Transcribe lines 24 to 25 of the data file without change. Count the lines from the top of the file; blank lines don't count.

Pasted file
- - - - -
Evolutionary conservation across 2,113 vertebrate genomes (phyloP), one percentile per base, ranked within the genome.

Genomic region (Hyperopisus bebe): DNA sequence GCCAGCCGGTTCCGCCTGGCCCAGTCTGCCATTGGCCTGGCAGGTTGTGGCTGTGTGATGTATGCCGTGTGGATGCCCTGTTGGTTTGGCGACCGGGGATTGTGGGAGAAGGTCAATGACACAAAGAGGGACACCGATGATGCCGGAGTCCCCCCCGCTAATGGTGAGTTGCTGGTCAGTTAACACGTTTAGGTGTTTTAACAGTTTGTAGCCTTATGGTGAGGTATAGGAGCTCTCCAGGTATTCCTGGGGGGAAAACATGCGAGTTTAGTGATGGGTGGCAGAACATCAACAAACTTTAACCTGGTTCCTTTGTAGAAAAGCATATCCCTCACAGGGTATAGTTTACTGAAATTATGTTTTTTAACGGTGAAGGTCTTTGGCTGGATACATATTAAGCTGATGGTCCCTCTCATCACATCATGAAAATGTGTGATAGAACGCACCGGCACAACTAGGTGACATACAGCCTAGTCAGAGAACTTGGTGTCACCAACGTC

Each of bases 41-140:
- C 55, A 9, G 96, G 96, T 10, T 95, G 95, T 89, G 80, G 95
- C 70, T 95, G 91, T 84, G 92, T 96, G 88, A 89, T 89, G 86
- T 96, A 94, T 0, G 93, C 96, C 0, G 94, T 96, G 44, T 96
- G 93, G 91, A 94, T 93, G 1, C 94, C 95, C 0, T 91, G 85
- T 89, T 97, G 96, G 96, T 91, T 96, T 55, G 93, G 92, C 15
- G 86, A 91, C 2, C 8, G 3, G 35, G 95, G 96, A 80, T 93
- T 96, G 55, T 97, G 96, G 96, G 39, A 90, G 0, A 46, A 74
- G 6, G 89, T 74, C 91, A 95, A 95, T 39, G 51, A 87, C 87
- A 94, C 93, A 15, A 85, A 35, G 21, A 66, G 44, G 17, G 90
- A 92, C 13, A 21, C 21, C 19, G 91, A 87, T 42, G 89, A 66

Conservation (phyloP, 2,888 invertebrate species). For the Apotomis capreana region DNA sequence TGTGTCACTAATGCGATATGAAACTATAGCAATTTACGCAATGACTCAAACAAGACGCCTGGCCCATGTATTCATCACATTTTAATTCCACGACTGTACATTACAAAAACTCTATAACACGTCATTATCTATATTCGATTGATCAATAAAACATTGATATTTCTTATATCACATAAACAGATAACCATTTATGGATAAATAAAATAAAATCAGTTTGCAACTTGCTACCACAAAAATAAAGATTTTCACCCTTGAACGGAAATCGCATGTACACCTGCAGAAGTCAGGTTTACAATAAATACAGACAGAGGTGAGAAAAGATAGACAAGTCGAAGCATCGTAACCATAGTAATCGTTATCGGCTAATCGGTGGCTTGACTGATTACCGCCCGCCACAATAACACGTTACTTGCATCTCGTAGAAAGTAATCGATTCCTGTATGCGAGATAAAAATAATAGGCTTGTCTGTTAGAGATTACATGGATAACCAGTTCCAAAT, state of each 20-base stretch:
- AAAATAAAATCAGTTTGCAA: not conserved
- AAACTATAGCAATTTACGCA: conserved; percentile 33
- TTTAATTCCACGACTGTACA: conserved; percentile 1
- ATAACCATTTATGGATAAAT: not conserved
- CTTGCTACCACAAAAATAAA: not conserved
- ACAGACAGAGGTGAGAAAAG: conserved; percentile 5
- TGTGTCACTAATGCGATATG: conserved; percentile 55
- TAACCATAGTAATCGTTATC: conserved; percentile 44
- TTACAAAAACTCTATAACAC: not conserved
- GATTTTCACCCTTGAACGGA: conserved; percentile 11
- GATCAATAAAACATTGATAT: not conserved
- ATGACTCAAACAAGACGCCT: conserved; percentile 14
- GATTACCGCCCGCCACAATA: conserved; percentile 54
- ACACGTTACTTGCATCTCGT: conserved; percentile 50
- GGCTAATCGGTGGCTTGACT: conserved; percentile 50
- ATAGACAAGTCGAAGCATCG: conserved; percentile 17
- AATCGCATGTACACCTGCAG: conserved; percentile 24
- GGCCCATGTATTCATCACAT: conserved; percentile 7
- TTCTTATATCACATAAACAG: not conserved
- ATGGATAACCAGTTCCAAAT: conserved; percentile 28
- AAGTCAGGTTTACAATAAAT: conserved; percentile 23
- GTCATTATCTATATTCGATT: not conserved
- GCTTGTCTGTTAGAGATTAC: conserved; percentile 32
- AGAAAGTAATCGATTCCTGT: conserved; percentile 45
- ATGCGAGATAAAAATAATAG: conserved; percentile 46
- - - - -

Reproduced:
- GATTTTCACCCTTGAACGGA: conserved; percentile 11
- GATCAATAAAACATTGATAT: not conserved